• Multiplicity of taxes, especially indirect tax areas consisting of customs, excise duty, service tax, value added tax, entry tax, cess of various kinds, stamp duty and many others. There are around 32 natures of taxes levied by Centre and the State on individuals and businesses.
  • High rates of taxes and cascading effect of all taxes becoming prohibitively costly resulting into tax avoidance, unaccounted transactions, black money generation.
  • Surveys, searches and raids interfering in privacy of public and resulting in large scale harassment and corruption without any material tax collection.
  • Complex tax legislation's further complicated by multiple circulars, notifications, case laws and retrospective amendments.
  • Unreasonable tax provisions, for eg: Capital Gain tax & Deemed Income, based on artificially high Circle Rates & Taxation of share premium as revenue income, etc.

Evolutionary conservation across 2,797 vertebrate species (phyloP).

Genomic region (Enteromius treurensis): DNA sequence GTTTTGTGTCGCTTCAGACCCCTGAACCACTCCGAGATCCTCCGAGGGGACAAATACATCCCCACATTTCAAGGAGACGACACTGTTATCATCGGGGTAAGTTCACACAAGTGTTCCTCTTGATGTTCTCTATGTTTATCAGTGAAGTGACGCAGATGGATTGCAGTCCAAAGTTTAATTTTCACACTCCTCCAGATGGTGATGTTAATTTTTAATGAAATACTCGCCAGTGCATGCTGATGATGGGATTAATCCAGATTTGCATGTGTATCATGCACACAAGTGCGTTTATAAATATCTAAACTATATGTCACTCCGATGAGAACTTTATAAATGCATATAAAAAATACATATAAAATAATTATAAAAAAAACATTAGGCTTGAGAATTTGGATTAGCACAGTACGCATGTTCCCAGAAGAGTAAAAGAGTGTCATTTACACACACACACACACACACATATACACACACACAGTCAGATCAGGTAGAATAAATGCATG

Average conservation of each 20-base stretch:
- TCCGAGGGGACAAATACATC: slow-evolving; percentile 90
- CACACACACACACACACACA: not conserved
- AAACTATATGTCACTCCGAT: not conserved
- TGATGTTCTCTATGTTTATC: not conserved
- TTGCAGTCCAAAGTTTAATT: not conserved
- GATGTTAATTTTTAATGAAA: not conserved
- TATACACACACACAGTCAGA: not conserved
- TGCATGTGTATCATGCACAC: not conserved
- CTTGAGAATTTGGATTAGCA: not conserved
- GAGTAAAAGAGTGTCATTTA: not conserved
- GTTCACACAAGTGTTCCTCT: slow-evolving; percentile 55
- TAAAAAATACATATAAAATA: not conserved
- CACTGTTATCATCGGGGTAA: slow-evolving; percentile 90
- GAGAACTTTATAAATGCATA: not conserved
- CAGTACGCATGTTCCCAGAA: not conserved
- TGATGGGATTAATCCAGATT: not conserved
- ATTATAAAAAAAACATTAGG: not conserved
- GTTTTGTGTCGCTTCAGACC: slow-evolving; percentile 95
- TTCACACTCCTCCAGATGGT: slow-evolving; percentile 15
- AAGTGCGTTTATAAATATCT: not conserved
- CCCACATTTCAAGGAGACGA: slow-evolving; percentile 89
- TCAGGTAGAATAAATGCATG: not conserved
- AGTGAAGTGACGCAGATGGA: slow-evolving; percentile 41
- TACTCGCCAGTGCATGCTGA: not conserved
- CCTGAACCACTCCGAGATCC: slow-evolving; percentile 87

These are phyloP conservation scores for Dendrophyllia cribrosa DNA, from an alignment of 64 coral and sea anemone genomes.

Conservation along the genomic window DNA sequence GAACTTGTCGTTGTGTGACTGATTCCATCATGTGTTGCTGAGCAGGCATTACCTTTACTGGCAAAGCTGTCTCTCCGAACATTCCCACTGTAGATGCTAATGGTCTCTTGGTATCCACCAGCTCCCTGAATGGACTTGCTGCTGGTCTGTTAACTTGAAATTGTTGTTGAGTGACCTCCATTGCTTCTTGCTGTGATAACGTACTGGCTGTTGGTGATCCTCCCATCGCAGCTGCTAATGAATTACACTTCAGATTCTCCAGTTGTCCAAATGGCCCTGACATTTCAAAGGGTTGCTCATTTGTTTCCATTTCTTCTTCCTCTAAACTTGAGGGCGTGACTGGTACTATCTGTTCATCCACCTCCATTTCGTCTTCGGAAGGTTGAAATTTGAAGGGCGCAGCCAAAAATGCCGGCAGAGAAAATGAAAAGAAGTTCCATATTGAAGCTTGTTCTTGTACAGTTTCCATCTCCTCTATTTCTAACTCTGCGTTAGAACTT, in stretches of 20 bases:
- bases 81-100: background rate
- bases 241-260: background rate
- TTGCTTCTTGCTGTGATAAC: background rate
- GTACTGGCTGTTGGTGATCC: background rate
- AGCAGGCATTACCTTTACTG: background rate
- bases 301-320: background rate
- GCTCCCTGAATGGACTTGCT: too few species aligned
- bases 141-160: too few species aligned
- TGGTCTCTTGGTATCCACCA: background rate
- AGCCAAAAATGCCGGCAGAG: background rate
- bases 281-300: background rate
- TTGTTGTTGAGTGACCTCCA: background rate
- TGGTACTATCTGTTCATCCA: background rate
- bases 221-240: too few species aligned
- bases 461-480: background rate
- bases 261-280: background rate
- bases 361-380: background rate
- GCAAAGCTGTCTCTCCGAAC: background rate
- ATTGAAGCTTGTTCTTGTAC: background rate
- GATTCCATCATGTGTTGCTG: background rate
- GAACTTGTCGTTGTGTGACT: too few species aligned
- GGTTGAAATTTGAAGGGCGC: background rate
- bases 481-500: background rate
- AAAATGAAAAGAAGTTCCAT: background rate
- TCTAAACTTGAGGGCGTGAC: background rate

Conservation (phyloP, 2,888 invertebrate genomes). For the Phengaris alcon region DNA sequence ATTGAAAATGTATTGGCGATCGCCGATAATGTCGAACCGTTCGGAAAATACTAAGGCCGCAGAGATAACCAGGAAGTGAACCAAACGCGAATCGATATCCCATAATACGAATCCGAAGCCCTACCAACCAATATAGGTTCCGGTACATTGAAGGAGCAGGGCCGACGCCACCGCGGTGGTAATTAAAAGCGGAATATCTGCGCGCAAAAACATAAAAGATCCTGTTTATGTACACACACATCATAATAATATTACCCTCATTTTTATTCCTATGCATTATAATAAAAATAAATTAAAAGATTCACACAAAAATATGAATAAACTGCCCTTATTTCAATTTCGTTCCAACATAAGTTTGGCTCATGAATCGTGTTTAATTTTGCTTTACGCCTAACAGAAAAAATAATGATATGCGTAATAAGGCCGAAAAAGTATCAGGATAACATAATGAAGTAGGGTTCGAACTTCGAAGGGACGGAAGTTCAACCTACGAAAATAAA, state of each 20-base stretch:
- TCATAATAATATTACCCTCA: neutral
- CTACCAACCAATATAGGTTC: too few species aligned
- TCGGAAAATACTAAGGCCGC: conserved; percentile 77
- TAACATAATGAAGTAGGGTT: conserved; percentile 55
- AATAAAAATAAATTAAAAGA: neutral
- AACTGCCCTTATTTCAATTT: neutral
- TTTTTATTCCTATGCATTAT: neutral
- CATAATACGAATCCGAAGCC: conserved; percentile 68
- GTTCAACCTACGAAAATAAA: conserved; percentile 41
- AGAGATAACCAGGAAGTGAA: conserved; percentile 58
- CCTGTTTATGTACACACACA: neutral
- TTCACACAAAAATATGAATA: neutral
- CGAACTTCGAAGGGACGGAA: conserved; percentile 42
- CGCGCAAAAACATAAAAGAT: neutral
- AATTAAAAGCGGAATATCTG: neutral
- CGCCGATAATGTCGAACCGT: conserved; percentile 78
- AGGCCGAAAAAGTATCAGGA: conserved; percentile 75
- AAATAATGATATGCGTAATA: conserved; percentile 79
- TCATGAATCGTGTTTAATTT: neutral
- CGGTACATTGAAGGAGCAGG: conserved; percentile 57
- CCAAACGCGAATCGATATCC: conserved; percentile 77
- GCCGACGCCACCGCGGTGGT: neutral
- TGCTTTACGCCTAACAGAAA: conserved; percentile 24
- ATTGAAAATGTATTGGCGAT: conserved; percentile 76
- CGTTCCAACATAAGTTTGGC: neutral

• Excess compliance requirements, multiplicity of approvals, delay in assessment, refund, processing of applications and delay in various approvals.
  • Litigate approach & lack of faith & trust on tax payers.

It is very heartening to note that a serious examination to review and revise the current tax system is being actively considered by one of the top national level political parties. It is important to have a detailed public debate on this issue so that both UPA and NDA and other political parties can consider this as an agenda item before the new Government.